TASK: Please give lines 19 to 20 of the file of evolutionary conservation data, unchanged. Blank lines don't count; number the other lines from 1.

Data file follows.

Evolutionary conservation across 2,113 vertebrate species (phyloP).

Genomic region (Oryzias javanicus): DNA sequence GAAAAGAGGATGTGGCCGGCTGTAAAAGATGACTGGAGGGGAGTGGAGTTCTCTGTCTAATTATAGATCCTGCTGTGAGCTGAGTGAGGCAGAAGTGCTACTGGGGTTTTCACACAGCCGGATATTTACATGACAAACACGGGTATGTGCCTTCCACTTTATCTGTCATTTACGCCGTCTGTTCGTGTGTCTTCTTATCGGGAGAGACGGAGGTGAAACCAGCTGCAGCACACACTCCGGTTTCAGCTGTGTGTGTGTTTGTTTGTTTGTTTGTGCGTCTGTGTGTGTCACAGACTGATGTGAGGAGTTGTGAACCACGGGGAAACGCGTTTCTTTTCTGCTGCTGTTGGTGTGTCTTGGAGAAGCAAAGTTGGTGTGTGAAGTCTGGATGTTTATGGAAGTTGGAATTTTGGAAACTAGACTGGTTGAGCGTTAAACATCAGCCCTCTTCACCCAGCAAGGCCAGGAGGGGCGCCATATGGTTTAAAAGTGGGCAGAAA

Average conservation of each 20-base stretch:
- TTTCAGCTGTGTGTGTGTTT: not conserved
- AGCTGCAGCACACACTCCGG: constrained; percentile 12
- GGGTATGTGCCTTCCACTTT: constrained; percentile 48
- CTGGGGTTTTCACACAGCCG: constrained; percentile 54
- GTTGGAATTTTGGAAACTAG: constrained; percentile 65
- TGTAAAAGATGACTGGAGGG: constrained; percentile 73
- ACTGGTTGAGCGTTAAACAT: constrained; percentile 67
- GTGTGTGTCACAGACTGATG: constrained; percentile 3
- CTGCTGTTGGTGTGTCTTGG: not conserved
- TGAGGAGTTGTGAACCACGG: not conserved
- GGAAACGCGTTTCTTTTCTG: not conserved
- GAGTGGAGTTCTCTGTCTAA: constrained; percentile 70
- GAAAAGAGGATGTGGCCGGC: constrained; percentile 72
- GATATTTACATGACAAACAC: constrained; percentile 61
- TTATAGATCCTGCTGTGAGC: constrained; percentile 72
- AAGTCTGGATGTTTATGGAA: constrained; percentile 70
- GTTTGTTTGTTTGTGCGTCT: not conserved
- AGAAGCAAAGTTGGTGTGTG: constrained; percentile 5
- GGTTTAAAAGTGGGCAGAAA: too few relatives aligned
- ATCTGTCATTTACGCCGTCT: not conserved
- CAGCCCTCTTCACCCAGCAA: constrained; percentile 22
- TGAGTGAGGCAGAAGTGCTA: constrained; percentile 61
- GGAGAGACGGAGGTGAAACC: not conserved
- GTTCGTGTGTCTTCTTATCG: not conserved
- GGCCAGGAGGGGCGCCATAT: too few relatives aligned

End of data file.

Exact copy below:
- AAGTCTGGATGTTTATGGAA: constrained; percentile 70
- GTTTGTTTGTTTGTGCGTCT: not conserved